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Where do all the crappy coders go?

My experience with interviewing is that the vast majority of coders get a "no hire".  Sure, we build up our team with the good ones (and unfortunately catch a bad one here and there), but on the flip side, that means maybe about 80% of the programming population (and i'm being a bit conservative here) is out there wreaking havoc on code at other companies.

Does it make anyone just a tad nervous that such a huge portion of programmers just aren't qualified to do the work?

Richard Kuo
Monday, October 06, 2003

not really. 80% of projects never see the light of day, whether or not the programmers are good.

contractor
Monday, October 06, 2003

Your dirt might be someone's gem.

Amour Tan
Monday, October 06, 2003

I'd guess that the thing is that far more than 80% of programmers are "crappy", and that no screening process will catch them all.

So say you're seeing 80%, that means that of your hires, a large percentage are still crappy. If it's the same everywhere, then crappy programmers get hired no matter what.

Heck, at this stage the suggestion that 100% of programmers are crappy wouldn't be something I'd disagree with. Maybe I'm setting the bar too high.

Sum Dum Gai
Monday, October 06, 2003

One of milestones on the Road to Enlightenment in the Zen of Software Development is that one is, to use your colourful adjective, crappy.

Having realised that one deals with all the results of being crappy and ameliorates them to the degree where competence is reached.

Simon Lucy
Monday, October 06, 2003

You may be familiar with "Sturgeon's Law", which was enunciated by science fiction author Theodor Sturgeon at a coctail party.

When he was asked what he did, he replied that he wrote science fiction.

The lubricated questioner shot back,  "Science fiction!  90% of that is crap!"

Sturgeon replied, "90% of everything is crap." [Sturgeon's Law]

Some have opined that Sturgeon was being conservative.  ;-)

Michael Mahon
Monday, October 06, 2003

"that means maybe about 80% of the programming population (and i'm being a bit conservative here) is out there wreaking havoc on code at other companies."

Ehm... Mabe the "80%" you don't hire are the same "80%" that everybody else isn't hiring - meaning that your percepted "80%" consists of the same 200 coders.

And maybe, since you're not hiring them, nobody else isn't hiring them, thus keeping them from wreaking havoc.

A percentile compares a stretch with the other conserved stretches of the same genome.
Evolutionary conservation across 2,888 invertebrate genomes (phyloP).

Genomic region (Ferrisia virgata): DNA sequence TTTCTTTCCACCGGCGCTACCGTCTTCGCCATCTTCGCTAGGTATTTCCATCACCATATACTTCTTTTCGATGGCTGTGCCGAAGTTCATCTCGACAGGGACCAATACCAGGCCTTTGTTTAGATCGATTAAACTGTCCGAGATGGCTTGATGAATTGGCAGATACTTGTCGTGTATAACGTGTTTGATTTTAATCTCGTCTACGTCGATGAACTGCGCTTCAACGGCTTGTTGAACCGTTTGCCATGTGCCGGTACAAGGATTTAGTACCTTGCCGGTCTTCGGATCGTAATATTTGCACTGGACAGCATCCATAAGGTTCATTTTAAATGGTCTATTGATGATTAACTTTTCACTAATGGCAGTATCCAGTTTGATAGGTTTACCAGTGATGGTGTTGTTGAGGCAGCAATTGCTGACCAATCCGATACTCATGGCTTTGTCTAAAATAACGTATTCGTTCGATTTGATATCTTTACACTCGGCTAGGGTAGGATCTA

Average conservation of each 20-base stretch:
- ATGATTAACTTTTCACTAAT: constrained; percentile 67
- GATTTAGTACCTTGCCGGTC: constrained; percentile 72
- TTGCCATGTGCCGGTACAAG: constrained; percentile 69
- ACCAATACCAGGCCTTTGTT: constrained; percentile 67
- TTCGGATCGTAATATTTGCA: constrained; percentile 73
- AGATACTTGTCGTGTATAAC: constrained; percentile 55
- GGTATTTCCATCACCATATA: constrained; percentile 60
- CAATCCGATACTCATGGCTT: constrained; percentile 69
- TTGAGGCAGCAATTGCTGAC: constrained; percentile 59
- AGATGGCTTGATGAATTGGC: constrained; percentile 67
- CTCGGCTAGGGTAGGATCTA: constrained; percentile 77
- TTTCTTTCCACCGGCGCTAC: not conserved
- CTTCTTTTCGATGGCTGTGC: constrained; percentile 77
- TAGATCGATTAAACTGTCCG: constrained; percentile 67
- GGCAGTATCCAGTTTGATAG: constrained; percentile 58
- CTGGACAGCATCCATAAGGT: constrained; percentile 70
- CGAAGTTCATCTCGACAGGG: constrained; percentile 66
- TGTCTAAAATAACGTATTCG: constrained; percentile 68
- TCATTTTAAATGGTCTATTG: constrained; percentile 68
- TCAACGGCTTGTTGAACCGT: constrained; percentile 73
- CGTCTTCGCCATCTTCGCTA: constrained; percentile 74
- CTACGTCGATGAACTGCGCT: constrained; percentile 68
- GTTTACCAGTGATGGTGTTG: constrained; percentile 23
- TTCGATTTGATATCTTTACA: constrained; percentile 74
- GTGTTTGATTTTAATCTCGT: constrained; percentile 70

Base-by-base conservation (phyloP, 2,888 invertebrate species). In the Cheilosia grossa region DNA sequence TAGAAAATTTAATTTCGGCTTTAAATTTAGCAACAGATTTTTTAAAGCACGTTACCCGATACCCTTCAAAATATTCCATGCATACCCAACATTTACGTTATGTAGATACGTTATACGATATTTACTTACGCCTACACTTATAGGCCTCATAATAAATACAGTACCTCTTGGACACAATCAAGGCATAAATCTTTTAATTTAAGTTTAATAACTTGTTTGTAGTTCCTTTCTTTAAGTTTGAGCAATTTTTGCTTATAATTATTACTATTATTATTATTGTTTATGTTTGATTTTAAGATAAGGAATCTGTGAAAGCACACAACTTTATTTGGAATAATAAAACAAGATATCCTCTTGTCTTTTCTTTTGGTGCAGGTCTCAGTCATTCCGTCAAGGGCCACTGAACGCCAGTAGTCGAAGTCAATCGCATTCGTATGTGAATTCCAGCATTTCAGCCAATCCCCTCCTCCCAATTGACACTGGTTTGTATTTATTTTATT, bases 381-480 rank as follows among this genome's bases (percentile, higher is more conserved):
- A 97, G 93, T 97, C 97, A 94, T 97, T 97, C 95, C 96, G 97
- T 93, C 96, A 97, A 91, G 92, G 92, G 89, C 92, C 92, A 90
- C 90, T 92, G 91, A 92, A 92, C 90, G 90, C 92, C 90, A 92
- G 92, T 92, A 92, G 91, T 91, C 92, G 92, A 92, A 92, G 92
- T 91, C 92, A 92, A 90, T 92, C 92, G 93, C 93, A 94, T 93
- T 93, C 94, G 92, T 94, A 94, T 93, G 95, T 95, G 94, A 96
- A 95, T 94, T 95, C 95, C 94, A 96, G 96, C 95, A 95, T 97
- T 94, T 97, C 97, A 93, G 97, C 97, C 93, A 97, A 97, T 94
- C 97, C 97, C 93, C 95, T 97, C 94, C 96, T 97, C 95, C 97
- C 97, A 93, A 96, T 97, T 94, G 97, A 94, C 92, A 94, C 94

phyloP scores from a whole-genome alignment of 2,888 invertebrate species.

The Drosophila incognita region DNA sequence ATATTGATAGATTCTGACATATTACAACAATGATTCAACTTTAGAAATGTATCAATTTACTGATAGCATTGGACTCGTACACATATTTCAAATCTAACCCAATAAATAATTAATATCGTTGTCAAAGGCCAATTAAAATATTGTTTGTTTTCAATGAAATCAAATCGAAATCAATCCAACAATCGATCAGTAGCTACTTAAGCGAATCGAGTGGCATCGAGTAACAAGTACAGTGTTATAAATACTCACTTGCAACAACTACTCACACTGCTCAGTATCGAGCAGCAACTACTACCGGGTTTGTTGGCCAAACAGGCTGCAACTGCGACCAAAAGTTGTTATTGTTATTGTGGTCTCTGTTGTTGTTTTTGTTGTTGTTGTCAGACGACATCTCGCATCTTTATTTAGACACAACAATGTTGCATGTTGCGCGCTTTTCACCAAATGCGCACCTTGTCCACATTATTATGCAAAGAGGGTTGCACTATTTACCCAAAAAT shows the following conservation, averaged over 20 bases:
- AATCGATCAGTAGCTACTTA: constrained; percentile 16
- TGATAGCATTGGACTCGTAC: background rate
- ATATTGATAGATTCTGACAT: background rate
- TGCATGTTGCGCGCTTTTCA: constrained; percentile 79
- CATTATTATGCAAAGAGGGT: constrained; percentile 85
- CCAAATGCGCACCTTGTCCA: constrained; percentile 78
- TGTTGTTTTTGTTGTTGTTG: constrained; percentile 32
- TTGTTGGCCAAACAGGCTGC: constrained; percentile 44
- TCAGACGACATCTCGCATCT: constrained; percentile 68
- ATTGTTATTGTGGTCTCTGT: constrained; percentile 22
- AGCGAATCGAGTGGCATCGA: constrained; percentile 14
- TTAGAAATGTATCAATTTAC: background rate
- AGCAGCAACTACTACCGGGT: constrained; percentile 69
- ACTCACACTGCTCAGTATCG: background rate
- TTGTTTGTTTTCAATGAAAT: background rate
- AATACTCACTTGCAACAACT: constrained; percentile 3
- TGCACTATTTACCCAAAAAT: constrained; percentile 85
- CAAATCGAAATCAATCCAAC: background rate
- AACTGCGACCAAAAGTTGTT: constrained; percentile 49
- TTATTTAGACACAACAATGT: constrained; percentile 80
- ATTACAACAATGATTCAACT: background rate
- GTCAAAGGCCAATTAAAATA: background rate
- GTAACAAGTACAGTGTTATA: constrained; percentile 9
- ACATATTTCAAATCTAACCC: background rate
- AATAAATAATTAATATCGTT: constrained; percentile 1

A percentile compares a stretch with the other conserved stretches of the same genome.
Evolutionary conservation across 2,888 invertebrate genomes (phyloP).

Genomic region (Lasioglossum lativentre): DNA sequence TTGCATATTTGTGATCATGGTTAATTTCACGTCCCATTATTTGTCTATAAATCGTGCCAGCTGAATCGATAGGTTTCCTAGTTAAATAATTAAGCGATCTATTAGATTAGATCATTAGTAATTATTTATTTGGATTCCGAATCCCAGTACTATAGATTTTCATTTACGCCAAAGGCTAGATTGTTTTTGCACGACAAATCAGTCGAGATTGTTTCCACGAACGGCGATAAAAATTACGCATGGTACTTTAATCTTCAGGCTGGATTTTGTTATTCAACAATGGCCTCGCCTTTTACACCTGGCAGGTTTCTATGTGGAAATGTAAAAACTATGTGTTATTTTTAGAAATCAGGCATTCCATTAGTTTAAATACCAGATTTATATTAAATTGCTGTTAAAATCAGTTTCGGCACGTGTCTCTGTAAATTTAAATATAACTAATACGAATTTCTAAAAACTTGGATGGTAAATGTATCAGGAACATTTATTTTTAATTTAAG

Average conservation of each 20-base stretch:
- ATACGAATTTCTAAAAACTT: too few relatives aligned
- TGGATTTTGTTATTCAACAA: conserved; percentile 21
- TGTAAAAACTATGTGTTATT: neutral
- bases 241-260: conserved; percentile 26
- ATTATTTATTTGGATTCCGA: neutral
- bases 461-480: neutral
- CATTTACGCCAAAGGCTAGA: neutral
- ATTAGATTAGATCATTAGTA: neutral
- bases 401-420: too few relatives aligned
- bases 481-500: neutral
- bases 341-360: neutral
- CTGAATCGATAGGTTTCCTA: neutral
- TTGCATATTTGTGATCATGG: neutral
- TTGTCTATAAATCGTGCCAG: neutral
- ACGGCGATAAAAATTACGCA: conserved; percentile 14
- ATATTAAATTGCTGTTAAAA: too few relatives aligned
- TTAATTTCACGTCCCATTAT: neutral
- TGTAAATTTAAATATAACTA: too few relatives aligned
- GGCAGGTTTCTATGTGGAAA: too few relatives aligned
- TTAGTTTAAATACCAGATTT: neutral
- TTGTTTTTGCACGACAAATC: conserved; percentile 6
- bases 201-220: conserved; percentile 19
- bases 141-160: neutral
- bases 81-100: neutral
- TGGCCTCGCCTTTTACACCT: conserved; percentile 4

Well, luckily you were talking about bad programmers, and not about bad statisticians ;-)

Martin A. Boegelund
Monday, October 06, 2003

Sturgeon's Law is brilliant. You always learn interesting things in this forum.

Since the unemployment rate in our sector is not 80%, I can reject the theory that nobody's hiring those 80% bad programmers.

Some of the applications I use provide further ground for this rejection :)

Daniel
Monday, October 06, 2003

sometimes it's even 100%, eg: all of my defecation is crap

n/a
Monday, October 06, 2003

> Since the unemployment rate in our sector is not 80%, I can reject the theory that nobody's hiring those 80% bad programmers.

My point is: The 80% are not *measured*, they are *percepted*.

It's a little like the "How mani nazis are there in Denmark?" situation:
Nazis in DK claim that they are 10.000 (in a pop. of 5 million). In reality they are 200. The way they get to 10.000 is that they create 50 nazi organizations, which all 200 nazis join. Nazi math thus gives us: 200 nazis in 50 organizations equals 10.000 nazis.

All in all: You have to be sure that you *uniquely* count the crappy coders and *uniquely* count the noncrappy ones.
Crappy coders will probably show up at more job interviews than non-crappy ones (since crappy coders are less propable to get the job), thus counting crappy coders more times than the non-crappy ones.

Martin A. Boegelund
Monday, October 06, 2003

"If it isn't Scottish, it's crap!"

Scottish Guy
Monday, October 06, 2003

There are companies that don't have a "hire the best" policy. They just hire cheap. and yes, those developers wander about writing low quality code.

You'd be surprised what you can do with low quality code. I've seen financial exchanges written by teams like this. Their solution is that they just employ people to restart the exchanges when they crash...

See, some companies have NEVER seen properly working code. They have no idea that you can write software that's trustworthy. So they just have hordes of people to work around the glitches. And lots of managers to manage things...

The other place they go is to large consultancies. These companies (at least in the UK) land large government contracts and screw them up. Wessex health (50M), air traffic control (200M?), post office counters networking (~1Bn).

How they keep getting work is beyond me, but they do.

As a rule, I have found that the larger the organisation, the worse the developers.

Katie Lucas
Monday, October 06, 2003

You can get away with crappy coders by having good processes in place.

For example, how many of the workers who produced Fords first Model Ts could have gained employment in the automobile building industry before the production line?

Ged Byrne
Monday, October 06, 2003

Scottish Guy,
>"If it isn't Scottish, it's crap!"

Heh, it may be true for some things, but it is debateable wheter code and coders is among them :-)

I guess that would apply to scottish things named along the lines of Lagavulin, Laproaigh and Bowmore.

Patrik
Monday, October 06, 2003

> You can get away with crappy coders by having good processes in place.

Yes, I think this is an important part of large-scale architecture. You simply do not have the time to review everyone's work, so you *must* be able to deal with the sub-standard coders that crop up.

certifiable
Monday, October 06, 2003

> You simply do not have the time to review everyone's work, so you *must* be able to deal with the sub-standard coders that crop up.

Hmm.

How do you do that then?

Len Holgate (www.lenholgate.com)
Monday, October 06, 2003

Frankly I deal with the sub-standard coders by assigning them tasks that I've already done but are "tough" enough to keep them out of the way while they struggle with it.

Katie Lucas
Monday, October 06, 2003

Richard Kuo,

You need to define what you feel it means to be a "crappy coder".